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Bukhari
Arabic: muhammad bni ismā¢īl abū ¢abd allāh al-ju¢fī al-bukhārī



Hadiths of Bukhari





Vol Book Title
1 1 Revelation
1 2 Belief
1 3 Knowledge
1 4 Ablutions
1 5 Bathing
1 6 Menstrual Periods
1 7 Rubbing hands and feet with dust
1 8 Prayers
1 9 Virtues of the Prayer Hall
1 10 Times of the Prayers
1 11 Call to Prayers
1 12 Characteristics of Prayer
2 13 Friday Prayer
2 14 Fear Prayer
2 15 The Two Festivals
2 16 Witr Prayer
2 17 Invoking Allah for Rain
2 18 Eclipses
2 19 Prostration During Recital of Koran
2 20 Shortening the Prayers
2 21 Prayer at Night
2 22 Actions while Praying
2 23 Funerals
2 24 Obligatory Charity Tax
2 25 Obligatory Charity Tax After Ramadaan
2 26 Pilgrimage
3 27 Minor Pilgrimage
3 28 Pilgrims Prevented from Completing the Pilgrimage
3 29 Penalty of Hunting while on Pilgrimage
3 30 Virtues of Madinah
3 31 Fasting
3 32 Praying at Night in Ramadaan
3 33 Retiring to a Mosque for Remembrance of Allah
3 34 Sales and Trade
3 35 Sales in which a Price is paid for Goods to be Delivered Later
3 36 Hiring
3 37 Transferance of a Debt from One Person to Another
3 38 Representation, Authorization, Business by Proxy
3 39 Agriculture
3 40 Distribution of Water
3 41 Loans, Payment of Loans, Freezing of Property, Bankruptcy
3 42 Lost Things Picked up by Someone
3 43 Oppressions
3 44 Partnership
3 45 Mortgaging
3 46 Manumission of Slaves
3 47 Gift
3 48 Witnesses
3 49 Peacemaking
3 50 Conditions
4 51 Wills and Testaments
4 52 Fighting for the Cause of Allah
4 53 One-fifth of Booty to the Cause of Allah
4 54 Beginning of Creation
4 55 Prophets
4 56 Virtues and Merits of the Prophet and his Companions
5 57 Companions of the Prophet
5 58 Merits of the Helpers in Madinah
5 59 Military Expeditions led by the Prophet
6 60 Prophetic Commentary on the Koran
6 61 Virtues of the Koran
7 62 Wedlock, Marriage
7 63 Divorce
7 64 Supporting the Family
7 65 Food, Meals
7 66 Sacrifice on Occasion of Birth
7 67 Hunting, Slaughtering
7 68 Al-Adha Festival Sacrifice
7 69 Drinks
7 70 Patients
7 71 Medicine
7 72 Dress
8 73 Good Manners and Form
8 74 Asking Permission
8 75 Invocations
8 76 To make the Heart Tender
8 77 Divine Will
8 78 Oaths and Vows
8 79 Expiation for Unfulfilled Oaths
8 80 Laws of Inheritance
8 81 Limits and Punishments set by Allah
8 82 Punishment of Disbelievers at War with Allah and His apostle
9 83 Blood Money
9 84 Dealing with Apostates
9 85 Saying Something under Compulsion
9 86 Tricks
9 87 Interpretation of Dreams
9 88 Afflictions and the End of the World
9 89 Judgments
9 90 Wishes
9 91 Accepting Information Given by a Truthful Person
9 92 Holding Fast to the Koran and Sunnah
9 93 Oneness, uniqueness og Allah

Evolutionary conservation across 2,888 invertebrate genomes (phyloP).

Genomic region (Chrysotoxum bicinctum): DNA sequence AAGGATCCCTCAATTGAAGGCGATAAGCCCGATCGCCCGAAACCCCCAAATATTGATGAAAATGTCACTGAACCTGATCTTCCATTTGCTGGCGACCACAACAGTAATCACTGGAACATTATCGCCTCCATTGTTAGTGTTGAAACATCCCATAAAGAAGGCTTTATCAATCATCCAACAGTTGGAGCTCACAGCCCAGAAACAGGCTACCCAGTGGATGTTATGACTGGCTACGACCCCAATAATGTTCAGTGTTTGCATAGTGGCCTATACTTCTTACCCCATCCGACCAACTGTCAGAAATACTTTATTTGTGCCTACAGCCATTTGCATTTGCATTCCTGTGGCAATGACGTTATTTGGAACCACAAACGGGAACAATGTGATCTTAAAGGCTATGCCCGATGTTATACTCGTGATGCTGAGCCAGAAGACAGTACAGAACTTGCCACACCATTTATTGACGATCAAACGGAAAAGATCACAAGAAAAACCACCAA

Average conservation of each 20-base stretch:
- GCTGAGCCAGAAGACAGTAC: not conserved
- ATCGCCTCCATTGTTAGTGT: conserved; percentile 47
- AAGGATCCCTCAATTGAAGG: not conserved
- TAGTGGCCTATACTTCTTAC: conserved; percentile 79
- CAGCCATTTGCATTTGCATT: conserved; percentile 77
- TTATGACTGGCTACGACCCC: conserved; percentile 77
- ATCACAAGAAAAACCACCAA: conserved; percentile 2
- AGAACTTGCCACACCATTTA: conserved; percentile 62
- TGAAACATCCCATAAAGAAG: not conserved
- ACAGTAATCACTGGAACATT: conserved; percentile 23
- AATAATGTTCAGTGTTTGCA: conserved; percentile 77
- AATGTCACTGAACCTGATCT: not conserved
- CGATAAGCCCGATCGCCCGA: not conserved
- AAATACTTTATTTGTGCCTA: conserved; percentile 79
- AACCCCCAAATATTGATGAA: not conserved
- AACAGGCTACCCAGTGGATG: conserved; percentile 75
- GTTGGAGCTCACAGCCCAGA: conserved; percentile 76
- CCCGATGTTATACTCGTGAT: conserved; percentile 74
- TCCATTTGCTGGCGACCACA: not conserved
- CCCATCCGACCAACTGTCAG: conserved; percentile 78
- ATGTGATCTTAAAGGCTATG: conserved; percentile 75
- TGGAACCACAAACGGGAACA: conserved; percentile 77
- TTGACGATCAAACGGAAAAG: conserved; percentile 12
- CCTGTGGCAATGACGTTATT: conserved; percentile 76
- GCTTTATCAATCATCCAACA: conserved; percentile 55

(810-870) Sunni Muslim religious historian; collector of hadiths. His work is not considered reliable by Shi'is.
His collected traditions are named Sahih Bukhari, i.e. 'Authentic by Bukhari'. Its original title was al-Jami' al-Sahih, 'Authentic Collection'.
His collection contains 7275 traditions, validated (see Isnad) out of a material of 600,000. What makes a single tradition is not unambiguous; two may be duplicates or complimentary, and one may in fact well be divided. The small number of authenticated traditions indicates to what extent fantasy or inaccuracy had taken toll of Islamic tradition at his time.
His well organized, superior in that respect to the Koran. All traditions are rendered as they had been transmitted to him, each organized into its most appropriate of 93 sections; many traditions deal with more than one theme.
The excellent organization by Bukhari is part of the reason for his popularity and influence. Over time, Muslims have come to declare his collection for perfect. It has been lifted up to a level almost as high as that of the Koran, in both theology and jurisprudence.
His personal point of view was conservative, and he opposed the Mu'tazili orientation.
Although Bukhari's technique was profoundly honest, diligently and excellently carried through, the technique itself was far from perfect seen with modern eyes. It had no means to identify fake or altered traditions with plausible content and perfectly constructed isnads. As his work began 200 years after the death of Muhammad there was no contemporaries to seek guidance with, he had no form of neutral sources and there was nothing like an archaeological science at his time.

Biography
810 July 21: Born in Bukhara (modern Uzbekistan), into a mixed Arab/Persian family.
821: Begins his studies of the words and works of Muhammad and the first Muslims, known as Sira.
826: Performs hajj, and begins journeys to several cities, searching for traditions.
842: Returns to Bukhara, beginning the compilation of the traditions.
846: Finishes his hadith collection.
870 August 31: Dies in Khartanak, near Bukhara.




By Tore Kjeilen